If you like character-driven, middle-grade fiction about realistic kids of color doing real things--with a lot of humor and learning-from-mistakes--check out Crystal Allen's wonderful books.
When I attended the SCBWI Houston conference, I had the pleasure of meeting Crystal and having her review my manuscript. Her advice has been incredibly helpful, and I'm hoping it's the beginning of a writerly friendship. I've been studying (and enjoying!) her books to pick up tips about creating great characters.
Crystal's first book, How Lamar's Bad Prank Won a Bubba-Sized Trophy, features wise-cracking, prank-pulling, 13-year-old bowling prodigy Lamar--a kid whose big talk hides his insecurities. Lamar's voice and sense of humor keep readers rooting for him: "Since Saturday, I've fried Sergio like catfish, mashed him like potatoes, and creamed his corn in ten straight games of bowling."
Everybody loves Lamar's basketball-star brother Xavier, to the point that Lamar feels invisible. Because of his asthma, Lamar can't play most sports and worries about attracting attention, from both his dad and cute Makeda. Lamar gets mixed up with troublemaker Billy Jenkins, despite his own conscience and best friend Sergio's warnings. When Xavier pushes Lamar too far, he and Billy aim for the biggest prank of all--not realizing until too late the extent of the consequences.
I love how Lamar navigates the tricky choices he makes, eliciting compassion even while the reader shouts, "No, Lamar, don't do it!" The realistic aftermath allows Lamar to work toward redemption in believable, heartwarming ways.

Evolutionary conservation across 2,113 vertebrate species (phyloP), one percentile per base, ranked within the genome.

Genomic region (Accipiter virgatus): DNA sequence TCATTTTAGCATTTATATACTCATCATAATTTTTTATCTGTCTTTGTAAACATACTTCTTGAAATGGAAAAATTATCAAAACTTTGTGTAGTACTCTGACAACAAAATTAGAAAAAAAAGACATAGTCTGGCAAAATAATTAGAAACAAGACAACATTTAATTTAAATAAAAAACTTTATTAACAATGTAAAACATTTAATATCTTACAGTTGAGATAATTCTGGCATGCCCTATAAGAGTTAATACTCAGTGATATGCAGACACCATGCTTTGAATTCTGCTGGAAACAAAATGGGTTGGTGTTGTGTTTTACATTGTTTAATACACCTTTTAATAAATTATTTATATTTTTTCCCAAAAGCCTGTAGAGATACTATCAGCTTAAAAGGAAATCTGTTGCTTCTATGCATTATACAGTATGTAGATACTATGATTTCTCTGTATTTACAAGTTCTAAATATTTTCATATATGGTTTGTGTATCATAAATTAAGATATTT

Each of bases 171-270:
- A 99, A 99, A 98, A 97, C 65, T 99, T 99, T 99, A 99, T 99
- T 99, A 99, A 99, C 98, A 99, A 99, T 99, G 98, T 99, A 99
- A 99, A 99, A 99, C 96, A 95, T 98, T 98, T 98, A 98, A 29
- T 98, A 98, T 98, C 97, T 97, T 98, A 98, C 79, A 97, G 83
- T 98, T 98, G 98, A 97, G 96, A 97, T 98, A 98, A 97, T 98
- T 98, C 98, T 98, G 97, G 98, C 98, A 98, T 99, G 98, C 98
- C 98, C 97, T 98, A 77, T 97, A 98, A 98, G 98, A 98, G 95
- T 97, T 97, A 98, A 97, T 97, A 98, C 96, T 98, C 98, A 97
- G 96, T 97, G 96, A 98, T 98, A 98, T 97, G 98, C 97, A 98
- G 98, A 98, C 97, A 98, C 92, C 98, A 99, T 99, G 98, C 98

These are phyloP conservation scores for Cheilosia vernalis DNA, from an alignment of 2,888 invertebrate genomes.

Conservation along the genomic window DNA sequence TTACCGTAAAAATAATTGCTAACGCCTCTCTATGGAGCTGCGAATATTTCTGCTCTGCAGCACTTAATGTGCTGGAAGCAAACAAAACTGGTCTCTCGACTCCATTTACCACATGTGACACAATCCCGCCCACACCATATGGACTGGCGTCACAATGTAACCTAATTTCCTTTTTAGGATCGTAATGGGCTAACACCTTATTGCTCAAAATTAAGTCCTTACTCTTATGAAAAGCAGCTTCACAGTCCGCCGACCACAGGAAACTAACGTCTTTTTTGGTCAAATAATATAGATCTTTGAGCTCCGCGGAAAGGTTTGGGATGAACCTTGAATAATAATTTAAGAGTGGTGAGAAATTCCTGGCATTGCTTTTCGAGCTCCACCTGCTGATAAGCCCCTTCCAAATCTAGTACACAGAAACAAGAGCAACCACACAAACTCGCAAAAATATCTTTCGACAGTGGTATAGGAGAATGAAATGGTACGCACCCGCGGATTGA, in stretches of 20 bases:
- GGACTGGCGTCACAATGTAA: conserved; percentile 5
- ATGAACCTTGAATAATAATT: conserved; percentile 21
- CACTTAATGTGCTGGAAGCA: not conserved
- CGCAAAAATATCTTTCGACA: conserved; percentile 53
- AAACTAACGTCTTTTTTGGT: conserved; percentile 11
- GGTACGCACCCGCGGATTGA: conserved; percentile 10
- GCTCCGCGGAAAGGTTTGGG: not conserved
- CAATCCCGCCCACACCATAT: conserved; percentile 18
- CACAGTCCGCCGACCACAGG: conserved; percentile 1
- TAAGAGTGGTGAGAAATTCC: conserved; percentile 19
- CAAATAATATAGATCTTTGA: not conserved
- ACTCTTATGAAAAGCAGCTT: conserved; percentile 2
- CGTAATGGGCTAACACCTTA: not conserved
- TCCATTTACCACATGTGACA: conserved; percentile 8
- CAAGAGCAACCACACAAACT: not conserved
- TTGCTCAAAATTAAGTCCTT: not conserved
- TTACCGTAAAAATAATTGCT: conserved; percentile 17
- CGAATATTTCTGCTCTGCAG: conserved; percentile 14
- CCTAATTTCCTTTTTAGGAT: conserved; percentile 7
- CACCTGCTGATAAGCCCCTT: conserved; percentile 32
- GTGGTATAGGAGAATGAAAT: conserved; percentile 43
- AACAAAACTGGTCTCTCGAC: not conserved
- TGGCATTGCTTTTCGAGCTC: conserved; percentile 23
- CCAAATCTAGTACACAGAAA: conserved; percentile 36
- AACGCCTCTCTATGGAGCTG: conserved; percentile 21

Crystal's second book, The Laura Line, introduces Laura Eboni Dyson, another powerhouse character full of personality and endearing flaws. She's a 13-year-old wannabe plus-sized model and powerful baseball pitcher, dreaming of the day girls can play baseball--not softball--in her Texas hometown.
Laura's crisis centers around the "slave shack" on her grandmother's property: a building that housed her ancestors when the land was a plantation. Laura refuses to step foot in the shack, despite her family's gentle insistence that it is a "monument to the strong women of her family." When Laura's teacher announces a field trip for the whole class to visit the shack, Laura decides she must get the trip canceled--but the harder she tries, the more fascinated her classmates become. Laura must come to terms with the shack, and when she finally takes a peek for herself, she's astounded by what she finds.
Like Lamar, Laura slowly learns from her mistakes; she sees herself as part of a continuum of strong women only after she threatens the shack's existence. Again, Crystal raises the stakes believably and allows the characters to both escalate their problems and find satisfying resolution afterwards.
I'm still in the middle of Crystal's latest series, The Magnificent Mya Tibbs, about a younger girl navigating the tricky waters of third grade friendships. I love Mya's cowgirl-boot-wearing character and can't wait to find out how she handles being Spirit Week partners with the biggest bully in school. (Not to mention Mya's newest adventure, The Wall of Fame Game).
Funny, thoughtful, stubborn, and brave, Lamar, Laura, and Mya are unique and inspiring kids who will remind you of people you know--and people you would like to know.